Not only do they cause havoc with their teeth, but their excrement can contaminate food supplies causing major wastage. Alongside this, rodents carry diseases which pose a very real health risk to families and individuals. They’re considered the second-fastest breeding mammal on earth after humans.

The best way to prevent a rodent infestation is:

  • Remove clutter on the property which may serve as nesting grounds
  • Practice exceptional hygiene
  • Ensure food is always sealed away
  • Allow natural predators, like owls, right of way on your premises

Treatment protocols for rodents include traps (mechanical or chemical) and the following chemical treatments;

  • Metal phosphides
  • Norbormide
  • Flocoumafen
  • Difenacoum
  • Alpha-chloralose
  • Broadifacoum

Many of these products are exceptionally dangerous. It is always better to hire a qualified pest controller who has the correct training and safety gear to complete the job safely.


  1. Silverfish


Silverfish are prehistoric insects that predate the dinosaurs. They are small, silver-coloured and harmless to your health. That said, they can be devastating to your home – they feed on paper and fabric and always linger in places that are generally undisturbed. Silverfish are nocturnal, making sightings even scarcer. As a result, they are often in card boxes that are carried into the home.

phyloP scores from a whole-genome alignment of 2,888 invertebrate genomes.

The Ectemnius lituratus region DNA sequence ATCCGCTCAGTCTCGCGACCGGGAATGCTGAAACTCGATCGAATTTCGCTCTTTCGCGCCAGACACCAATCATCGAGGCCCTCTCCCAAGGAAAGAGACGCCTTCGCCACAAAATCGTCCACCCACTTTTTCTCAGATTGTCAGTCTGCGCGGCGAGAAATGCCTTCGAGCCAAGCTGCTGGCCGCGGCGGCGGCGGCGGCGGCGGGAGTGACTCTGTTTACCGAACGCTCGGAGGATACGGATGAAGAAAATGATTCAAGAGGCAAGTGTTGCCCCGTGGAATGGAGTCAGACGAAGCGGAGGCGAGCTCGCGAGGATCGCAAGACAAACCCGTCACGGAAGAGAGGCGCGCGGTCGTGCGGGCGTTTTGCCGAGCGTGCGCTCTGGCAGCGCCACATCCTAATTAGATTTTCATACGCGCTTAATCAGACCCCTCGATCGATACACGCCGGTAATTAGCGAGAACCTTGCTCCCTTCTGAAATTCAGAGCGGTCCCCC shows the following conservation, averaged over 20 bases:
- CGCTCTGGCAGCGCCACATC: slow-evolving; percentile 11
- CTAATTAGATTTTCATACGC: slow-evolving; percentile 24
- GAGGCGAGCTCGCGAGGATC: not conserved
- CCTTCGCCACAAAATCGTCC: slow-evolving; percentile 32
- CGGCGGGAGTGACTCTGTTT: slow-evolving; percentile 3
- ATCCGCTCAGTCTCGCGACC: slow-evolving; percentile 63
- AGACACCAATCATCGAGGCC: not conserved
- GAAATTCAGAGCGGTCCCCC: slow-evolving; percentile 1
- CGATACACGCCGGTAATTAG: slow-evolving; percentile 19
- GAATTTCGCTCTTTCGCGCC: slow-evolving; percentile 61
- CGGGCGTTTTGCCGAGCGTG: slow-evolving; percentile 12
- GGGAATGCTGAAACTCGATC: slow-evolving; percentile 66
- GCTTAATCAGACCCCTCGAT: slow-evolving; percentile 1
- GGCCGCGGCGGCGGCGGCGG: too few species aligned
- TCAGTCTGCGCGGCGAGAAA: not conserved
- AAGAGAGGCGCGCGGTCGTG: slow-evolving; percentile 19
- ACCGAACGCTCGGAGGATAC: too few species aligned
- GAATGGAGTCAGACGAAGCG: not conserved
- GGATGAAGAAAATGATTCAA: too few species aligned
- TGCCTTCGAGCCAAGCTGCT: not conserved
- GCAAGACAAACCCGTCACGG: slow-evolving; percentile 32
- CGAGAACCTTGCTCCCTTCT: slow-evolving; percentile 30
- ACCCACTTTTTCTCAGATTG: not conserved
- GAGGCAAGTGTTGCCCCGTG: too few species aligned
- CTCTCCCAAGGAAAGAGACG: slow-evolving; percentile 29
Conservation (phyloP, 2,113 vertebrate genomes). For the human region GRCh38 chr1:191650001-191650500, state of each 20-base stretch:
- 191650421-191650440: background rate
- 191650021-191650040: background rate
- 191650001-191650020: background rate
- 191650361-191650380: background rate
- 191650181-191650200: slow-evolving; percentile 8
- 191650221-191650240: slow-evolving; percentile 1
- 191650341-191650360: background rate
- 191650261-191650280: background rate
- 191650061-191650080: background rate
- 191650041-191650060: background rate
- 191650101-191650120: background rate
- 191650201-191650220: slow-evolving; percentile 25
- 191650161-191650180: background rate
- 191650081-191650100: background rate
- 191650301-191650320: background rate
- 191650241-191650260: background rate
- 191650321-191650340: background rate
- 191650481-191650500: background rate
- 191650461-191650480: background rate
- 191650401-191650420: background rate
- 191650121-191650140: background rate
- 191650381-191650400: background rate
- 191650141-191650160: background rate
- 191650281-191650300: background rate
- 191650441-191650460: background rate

If you find small holes in your clothing, that is a clear sign that you may have fishmoths lurking in your cupboards. Other telltale signs to look out for include:

  • Yellow spots on clothing
  • Damp spots in cupboard with tiny black spots that look like excrement
  • Stains on cardboard boxes like cereal boxes
  • Small skin sheddings
  • You may actual silverfish in the bathroom near a water source or under toilet pipes and behind basins.
  • It can be difficult to remove a silverfish’s food sources in order to reduce their population. Try to store paper in sealed containers. Also, try the following:
  • Fix leaky taps to cut off their water supply
  • Avoid leaving books out where they are easily accessible by the silverfish
  • When you’re cleaning your home, vacuum in the cupboards paying close attention to the corners. This is where silverfish tend to lay their eggs.


  1. Spiders